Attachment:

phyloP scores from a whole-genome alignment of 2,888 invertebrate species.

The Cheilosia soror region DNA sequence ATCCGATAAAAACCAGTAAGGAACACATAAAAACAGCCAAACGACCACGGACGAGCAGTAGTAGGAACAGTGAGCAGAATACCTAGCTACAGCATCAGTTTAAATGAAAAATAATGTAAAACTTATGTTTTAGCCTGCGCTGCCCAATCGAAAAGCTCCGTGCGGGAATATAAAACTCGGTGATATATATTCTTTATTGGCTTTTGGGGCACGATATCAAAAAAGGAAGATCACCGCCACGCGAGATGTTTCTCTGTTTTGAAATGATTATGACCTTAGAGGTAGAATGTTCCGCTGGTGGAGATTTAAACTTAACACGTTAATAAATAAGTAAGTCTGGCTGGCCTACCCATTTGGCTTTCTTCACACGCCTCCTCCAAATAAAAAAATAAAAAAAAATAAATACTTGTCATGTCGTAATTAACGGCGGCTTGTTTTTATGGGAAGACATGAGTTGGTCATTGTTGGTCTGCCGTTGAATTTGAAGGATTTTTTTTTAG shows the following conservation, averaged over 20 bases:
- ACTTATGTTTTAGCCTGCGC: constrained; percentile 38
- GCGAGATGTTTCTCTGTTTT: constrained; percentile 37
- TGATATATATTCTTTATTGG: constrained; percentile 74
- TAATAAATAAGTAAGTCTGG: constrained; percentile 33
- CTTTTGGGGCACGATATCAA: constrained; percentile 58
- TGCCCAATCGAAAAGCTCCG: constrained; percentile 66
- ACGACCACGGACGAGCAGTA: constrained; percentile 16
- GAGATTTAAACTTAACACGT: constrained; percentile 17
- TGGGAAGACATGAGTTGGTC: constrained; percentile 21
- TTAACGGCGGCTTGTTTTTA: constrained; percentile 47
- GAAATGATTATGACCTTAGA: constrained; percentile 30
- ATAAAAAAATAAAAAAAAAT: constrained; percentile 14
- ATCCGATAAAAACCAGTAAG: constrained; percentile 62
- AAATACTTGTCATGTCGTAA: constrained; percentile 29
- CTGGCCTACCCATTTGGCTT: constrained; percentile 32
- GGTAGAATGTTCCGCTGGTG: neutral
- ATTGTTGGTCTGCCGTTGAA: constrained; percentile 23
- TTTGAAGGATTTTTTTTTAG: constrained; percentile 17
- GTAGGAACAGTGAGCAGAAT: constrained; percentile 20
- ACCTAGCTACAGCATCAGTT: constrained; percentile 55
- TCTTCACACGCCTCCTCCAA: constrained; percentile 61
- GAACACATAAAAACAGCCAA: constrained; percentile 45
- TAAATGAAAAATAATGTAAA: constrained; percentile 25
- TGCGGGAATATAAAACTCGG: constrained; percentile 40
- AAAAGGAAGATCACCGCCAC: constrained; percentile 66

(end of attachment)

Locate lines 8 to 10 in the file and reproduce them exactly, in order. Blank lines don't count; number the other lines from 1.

- TGCCCAATCGAAAAGCTCCG: constrained; percentile 66
- ACGACCACGGACGAGCAGTA: constrained; percentile 16
- GAGATTTAAACTTAACACGT: constrained; percentile 17